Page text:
SEARCH AND DISCOVERY ARE TWO STYLES OF INFORMATION RETRIEVAL. Search is a familiar modality, well exemplified by Google and other web search engines. While there is a discovery aspect to search engines, there are more straightforward examples of discovery systems, such as product recommendations on Amazon and movie recommendations on Netflix.
These two types of retrieval systems have in common that they can be incredibly complex under the hood. The results they provide may depend not only on the content of the query and the items being retrieved, but also on the collective behavior of the system's users. For example, how and what movies you rate on Netflix will influence what movies are recommended to other users, and on Amazon, reviewing a book, buying a book, or even adding a book to your cart but later removing it can affect the recommendations given to others. Similarly, with Google, when you click on a result—or, for that matter, don't click on a result—that behavior impacts future search results.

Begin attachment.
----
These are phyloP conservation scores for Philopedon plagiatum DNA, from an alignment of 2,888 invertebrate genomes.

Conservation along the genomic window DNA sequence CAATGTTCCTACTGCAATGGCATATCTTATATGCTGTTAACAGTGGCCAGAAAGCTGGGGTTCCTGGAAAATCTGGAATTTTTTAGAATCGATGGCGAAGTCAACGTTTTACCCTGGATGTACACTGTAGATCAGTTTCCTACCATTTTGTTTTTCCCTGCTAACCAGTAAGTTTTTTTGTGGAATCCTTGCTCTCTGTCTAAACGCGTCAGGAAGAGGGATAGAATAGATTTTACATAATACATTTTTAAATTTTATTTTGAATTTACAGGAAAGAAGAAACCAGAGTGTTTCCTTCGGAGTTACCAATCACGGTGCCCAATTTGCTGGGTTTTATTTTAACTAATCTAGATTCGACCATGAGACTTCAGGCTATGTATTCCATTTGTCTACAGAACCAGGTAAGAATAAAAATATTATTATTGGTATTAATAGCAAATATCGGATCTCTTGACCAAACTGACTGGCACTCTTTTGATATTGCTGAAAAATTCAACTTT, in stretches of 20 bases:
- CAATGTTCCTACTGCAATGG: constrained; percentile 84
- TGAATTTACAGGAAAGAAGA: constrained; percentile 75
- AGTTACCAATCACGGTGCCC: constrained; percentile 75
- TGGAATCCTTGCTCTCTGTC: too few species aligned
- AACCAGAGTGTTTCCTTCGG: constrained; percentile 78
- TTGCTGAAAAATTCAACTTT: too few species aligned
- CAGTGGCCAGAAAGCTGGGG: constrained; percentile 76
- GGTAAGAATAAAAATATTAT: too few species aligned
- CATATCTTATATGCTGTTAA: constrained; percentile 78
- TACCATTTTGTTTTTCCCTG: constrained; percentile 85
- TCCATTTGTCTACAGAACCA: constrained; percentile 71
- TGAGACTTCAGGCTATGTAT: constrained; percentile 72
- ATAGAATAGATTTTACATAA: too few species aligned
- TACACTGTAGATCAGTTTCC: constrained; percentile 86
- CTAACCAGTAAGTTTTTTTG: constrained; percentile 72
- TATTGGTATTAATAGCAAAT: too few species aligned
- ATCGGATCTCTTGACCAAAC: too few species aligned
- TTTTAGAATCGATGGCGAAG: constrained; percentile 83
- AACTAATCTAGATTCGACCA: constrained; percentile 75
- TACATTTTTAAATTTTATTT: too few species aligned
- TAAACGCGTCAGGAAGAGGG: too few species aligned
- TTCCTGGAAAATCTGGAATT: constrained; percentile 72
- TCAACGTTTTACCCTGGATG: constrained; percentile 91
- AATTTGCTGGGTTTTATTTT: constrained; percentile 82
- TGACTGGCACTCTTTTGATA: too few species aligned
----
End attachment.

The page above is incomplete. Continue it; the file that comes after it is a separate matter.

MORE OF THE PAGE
One consequence of this complexity is difficulty in explaining system behavior. We primarily rely on performance metrics to quantify the success or failure of retrieval results, or to tell us which variations of a system work better than others. Such metrics allow the system to be continuously improved upon.
A supplementary approach to understanding the behavior of these systems is to use information visualization. With visualization, ...